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dc.contributor.authorCrockford, Catherine
dc.contributor.authorWittig, Roman M.
dc.contributor.authorMundry, Roger
dc.contributor.authorZuberbuehler, Klaus
dc.date.accessioned2014-01-06T10:01:03Z
dc.date.available2014-01-06T10:01:03Z
dc.date.issued2012-01-24
dc.identifier.citationCrockford , C , Wittig , R M , Mundry , R & Zuberbuehler , K 2012 , ' Wild chimpanzees inform ignorant group members of danger ' , Current Biology , vol. 22 , no. 2 , pp. 142-146 . https://doi.org/10.1016/j.cub.2011.11.053en
dc.identifier.issn0960-9822
dc.identifier.otherPURE: 16869182
dc.identifier.otherPURE UUID: 2e9aa875-3c6e-4975-a483-9d632af2197f
dc.identifier.otherWOS: 000299655800023
dc.identifier.otherScopus: 84856165328
dc.identifier.otherORCID: /0000-0001-8378-088X/work/64360749
dc.identifier.urihttp://hdl.handle.net/10023/4314
dc.description.abstractThe ability to recognize other individuals' mental states their knowledge and beliefs, for example is a fundamental part of human cognition and may be unique to our species. Tests of a "theory of mind" in animals have yielded conflicting results [1-3]. Some nonhuman primates can read others' intentions and know what others see, but they may not understand that, in others, perception can lead to knowledge [1-3]. Using an alarm-call-based field experiment, we show that chimpanzees were more likely to alarm call in response to a snake in the presence of unaware group members than in the presence of aware group members, suggesting that they recognize knowledge and ignorance in others. We monitored the behavior of 33 individuals to a model viper placed on their projected travel path. Alarm calls were significantly more common if the caller was with group members who had either not seen the snake or had not been present when alarm calls were emitted. Other factors, such as own arousal, perceived risk, or risk to receivers, did not significantly explain the likelihood of calling, although they did affect the call rates. Our results suggest that chimpanzees monitor the information available to other chimpanzees and control vocal production to selectively inform them.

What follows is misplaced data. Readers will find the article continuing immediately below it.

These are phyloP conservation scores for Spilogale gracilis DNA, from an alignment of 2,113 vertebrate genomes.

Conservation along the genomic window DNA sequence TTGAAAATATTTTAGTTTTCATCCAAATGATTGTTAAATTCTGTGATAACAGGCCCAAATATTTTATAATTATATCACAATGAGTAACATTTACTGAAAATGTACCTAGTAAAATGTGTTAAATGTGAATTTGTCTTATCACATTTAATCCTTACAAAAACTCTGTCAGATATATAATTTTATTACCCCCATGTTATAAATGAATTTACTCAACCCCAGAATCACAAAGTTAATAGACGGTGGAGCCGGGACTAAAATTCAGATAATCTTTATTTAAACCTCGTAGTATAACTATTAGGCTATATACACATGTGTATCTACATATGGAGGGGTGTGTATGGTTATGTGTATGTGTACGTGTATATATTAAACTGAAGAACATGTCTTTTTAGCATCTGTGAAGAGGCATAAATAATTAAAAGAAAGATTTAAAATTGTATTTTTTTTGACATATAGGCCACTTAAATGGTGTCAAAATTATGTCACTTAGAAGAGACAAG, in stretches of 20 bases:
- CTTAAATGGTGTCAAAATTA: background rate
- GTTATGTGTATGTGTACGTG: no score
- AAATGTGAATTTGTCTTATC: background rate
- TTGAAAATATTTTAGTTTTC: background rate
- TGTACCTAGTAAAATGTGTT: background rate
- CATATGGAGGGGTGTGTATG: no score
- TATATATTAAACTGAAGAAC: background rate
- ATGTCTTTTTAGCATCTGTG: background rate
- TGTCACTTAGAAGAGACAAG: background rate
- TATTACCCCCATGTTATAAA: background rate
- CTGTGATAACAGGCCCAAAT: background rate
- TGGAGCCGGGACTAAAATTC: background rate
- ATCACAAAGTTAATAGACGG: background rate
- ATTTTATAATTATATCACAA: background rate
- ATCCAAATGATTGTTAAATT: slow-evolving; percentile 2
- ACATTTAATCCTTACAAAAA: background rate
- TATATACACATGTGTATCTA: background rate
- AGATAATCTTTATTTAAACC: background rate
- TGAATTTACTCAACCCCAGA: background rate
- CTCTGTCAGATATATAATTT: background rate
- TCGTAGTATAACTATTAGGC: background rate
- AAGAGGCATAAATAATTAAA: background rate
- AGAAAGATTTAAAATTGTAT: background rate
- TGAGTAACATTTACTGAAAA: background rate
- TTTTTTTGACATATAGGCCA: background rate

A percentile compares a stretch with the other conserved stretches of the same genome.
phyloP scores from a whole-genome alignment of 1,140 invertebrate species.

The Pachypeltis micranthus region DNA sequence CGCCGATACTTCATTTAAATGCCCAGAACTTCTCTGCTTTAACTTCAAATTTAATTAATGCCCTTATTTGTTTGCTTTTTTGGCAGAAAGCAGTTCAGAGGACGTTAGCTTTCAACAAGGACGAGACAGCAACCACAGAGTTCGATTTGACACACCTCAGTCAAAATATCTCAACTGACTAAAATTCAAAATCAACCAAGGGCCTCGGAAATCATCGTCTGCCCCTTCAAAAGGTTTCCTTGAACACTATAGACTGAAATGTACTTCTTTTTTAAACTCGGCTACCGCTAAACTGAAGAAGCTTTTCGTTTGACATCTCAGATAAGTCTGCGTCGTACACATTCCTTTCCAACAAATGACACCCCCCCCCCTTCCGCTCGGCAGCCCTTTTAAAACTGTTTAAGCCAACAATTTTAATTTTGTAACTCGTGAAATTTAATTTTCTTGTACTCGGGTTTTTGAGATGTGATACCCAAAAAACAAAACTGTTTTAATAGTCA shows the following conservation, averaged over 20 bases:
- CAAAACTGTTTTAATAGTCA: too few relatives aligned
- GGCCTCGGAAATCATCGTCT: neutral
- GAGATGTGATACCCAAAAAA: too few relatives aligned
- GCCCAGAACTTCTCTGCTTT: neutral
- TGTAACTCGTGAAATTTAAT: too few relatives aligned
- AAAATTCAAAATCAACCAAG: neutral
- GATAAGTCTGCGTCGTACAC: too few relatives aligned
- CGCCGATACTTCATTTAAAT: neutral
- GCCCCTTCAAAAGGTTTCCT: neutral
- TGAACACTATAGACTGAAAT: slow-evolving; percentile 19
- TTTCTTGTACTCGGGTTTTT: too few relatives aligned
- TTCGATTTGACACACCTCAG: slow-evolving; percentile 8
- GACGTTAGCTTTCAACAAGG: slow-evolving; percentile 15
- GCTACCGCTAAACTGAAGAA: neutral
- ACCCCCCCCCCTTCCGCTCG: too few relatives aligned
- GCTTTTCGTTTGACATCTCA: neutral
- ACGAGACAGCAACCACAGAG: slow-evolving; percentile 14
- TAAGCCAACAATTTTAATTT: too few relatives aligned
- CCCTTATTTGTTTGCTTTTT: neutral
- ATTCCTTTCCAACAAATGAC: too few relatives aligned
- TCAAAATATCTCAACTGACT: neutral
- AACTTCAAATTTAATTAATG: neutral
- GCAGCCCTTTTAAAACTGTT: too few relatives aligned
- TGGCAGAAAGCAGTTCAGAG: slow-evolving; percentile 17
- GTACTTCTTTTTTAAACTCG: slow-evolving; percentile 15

dc.format.extent5
dc.language.isoeng
dc.relation.ispartofCurrent Biologyen
dc.rightsCopyright © 2012 Elsevier Ltd. This is an Open Archive article published under an Elsevier user license, which means it may be used for non-commercial purposes. For full terms of the license see http://www.elsevier.com/open-access/userlicense/1.0/en
dc.subjectALARM CALLSen
dc.subjectNONHUMAN PRIMATEen
dc.subjectFEMALE BABOONSen
dc.subjectOTHERSen
dc.subjectVOCALIZATIONSen
dc.subjectBEHAVIORen
dc.subjectINFANTSen
dc.subjectEXTENTen
dc.subjectBARKSen
dc.titleWild chimpanzees inform ignorant group members of dangeren
dc.typeJournal articleen
dc.description.versionPublisher PDFen
dc.contributor.institutionUniversity of St Andrews.School of Psychology and Neuroscienceen
dc.contributor.institutionUniversity of St Andrews.Institute of Behavioural and Neural Sciencesen
dc.contributor.institutionUniversity of St Andrews.Centre for Social Learning & Cognitive Evolutionen
dc.identifier.doihttps://doi.org/10.1016/j.cub.2011.11.053
dc.description.statusPeer revieweden


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